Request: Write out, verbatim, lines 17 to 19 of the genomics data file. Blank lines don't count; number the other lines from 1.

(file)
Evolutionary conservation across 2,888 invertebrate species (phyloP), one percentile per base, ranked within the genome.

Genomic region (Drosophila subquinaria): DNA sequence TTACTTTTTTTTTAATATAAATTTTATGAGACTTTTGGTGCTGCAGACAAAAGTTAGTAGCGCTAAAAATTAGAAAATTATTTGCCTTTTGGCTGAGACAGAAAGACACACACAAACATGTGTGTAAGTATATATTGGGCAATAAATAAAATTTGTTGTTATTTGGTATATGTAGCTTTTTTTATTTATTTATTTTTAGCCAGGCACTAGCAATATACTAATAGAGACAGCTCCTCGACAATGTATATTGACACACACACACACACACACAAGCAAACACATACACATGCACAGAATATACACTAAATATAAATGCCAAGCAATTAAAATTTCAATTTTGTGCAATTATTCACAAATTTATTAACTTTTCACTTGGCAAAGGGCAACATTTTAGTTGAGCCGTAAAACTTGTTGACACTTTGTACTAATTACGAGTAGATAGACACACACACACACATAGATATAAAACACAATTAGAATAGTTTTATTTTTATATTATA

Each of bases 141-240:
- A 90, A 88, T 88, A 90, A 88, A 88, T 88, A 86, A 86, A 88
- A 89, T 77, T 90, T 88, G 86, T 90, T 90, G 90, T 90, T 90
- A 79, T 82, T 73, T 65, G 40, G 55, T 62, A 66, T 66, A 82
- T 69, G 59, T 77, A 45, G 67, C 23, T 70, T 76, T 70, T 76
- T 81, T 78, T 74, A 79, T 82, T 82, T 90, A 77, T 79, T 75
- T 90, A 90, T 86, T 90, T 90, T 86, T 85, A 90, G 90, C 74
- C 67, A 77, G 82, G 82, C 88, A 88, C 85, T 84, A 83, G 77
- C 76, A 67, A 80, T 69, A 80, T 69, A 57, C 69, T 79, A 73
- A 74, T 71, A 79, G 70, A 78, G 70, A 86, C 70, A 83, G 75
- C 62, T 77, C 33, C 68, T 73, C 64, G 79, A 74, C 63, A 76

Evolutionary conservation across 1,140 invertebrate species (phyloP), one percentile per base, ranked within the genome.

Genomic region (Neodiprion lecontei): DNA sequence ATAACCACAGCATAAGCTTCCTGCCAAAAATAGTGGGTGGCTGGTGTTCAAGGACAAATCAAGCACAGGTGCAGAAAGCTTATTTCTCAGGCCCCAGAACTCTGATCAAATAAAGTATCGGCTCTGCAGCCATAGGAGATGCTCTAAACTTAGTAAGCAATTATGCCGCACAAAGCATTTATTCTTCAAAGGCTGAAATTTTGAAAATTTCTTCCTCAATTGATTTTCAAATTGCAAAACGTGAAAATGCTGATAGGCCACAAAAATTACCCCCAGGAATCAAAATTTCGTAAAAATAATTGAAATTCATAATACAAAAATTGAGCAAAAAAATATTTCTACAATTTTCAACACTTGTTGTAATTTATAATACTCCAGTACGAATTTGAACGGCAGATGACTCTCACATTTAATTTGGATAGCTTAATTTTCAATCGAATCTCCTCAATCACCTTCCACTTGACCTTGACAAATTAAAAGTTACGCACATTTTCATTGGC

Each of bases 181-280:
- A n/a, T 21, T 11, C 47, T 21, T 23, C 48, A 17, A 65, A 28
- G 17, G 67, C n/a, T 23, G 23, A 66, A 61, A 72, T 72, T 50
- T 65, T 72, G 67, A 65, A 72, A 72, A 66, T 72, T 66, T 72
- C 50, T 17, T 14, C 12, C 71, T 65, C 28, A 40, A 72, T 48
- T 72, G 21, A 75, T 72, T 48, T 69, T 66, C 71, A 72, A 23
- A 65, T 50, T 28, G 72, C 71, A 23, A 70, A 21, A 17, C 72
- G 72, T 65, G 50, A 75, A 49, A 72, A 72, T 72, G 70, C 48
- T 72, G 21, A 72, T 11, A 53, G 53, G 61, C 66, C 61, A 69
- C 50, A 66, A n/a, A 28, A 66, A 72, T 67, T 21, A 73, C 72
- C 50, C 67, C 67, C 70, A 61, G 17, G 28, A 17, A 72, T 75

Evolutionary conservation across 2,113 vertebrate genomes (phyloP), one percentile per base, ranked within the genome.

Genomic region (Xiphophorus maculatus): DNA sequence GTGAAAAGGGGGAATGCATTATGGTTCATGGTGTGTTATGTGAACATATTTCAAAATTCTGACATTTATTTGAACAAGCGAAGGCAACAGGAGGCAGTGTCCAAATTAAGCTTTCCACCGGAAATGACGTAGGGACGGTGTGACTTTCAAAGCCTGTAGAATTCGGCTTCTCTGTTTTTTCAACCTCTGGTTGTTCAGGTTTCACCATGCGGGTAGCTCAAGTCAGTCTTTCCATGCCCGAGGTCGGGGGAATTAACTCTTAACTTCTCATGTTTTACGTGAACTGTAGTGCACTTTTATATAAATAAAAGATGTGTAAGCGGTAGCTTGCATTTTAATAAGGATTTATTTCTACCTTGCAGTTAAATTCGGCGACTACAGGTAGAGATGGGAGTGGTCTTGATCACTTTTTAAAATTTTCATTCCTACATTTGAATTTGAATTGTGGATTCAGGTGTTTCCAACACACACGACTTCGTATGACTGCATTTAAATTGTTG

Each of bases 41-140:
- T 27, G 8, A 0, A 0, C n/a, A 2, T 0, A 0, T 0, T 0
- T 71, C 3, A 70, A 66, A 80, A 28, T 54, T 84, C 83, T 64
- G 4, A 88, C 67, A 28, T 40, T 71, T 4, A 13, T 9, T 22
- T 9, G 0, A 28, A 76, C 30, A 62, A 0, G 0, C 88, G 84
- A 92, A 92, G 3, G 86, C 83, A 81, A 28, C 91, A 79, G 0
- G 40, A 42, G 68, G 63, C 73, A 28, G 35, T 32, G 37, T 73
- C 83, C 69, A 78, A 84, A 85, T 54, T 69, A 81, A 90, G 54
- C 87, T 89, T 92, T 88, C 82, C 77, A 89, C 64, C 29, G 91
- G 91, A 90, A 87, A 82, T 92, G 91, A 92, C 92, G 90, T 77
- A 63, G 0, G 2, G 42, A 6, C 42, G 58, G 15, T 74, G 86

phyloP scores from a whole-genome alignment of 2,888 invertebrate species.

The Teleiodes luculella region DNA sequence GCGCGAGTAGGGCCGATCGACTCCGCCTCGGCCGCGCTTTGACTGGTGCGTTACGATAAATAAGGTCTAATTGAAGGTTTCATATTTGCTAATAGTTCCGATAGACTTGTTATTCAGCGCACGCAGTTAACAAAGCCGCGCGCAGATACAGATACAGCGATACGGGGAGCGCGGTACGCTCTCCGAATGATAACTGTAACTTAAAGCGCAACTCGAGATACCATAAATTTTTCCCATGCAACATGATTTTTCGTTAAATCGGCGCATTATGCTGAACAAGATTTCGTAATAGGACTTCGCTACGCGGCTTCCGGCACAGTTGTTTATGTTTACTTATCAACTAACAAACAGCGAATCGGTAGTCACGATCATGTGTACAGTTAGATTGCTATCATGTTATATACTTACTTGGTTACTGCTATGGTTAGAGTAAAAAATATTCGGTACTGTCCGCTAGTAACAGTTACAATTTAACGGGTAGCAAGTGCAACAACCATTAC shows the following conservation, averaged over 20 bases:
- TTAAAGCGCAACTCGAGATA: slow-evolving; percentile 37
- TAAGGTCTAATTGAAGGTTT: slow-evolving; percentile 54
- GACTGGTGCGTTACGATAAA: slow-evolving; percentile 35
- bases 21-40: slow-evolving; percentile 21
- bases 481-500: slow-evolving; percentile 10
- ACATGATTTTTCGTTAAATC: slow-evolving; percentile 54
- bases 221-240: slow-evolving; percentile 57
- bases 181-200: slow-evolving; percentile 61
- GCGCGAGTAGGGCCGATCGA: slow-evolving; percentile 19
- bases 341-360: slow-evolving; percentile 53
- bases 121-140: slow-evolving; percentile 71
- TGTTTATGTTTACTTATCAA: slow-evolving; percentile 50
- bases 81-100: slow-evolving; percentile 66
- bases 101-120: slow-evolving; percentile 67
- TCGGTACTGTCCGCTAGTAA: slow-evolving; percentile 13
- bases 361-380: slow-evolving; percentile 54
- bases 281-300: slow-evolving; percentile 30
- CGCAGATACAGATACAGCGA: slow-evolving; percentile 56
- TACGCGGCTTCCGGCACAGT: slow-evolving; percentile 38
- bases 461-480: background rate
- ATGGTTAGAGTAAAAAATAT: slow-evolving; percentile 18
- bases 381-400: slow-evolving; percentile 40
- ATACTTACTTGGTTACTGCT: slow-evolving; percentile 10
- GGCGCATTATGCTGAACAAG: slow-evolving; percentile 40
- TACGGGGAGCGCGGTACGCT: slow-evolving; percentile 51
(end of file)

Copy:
- A n/a, T 21, T 11, C 47, T 21, T 23, C 48, A 17, A 65, A 28
- G 17, G 67, C n/a, T 23, G 23, A 66, A 61, A 72, T 72, T 50
- T 65, T 72, G 67, A 65, A 72, A 72, A 66, T 72, T 66, T 72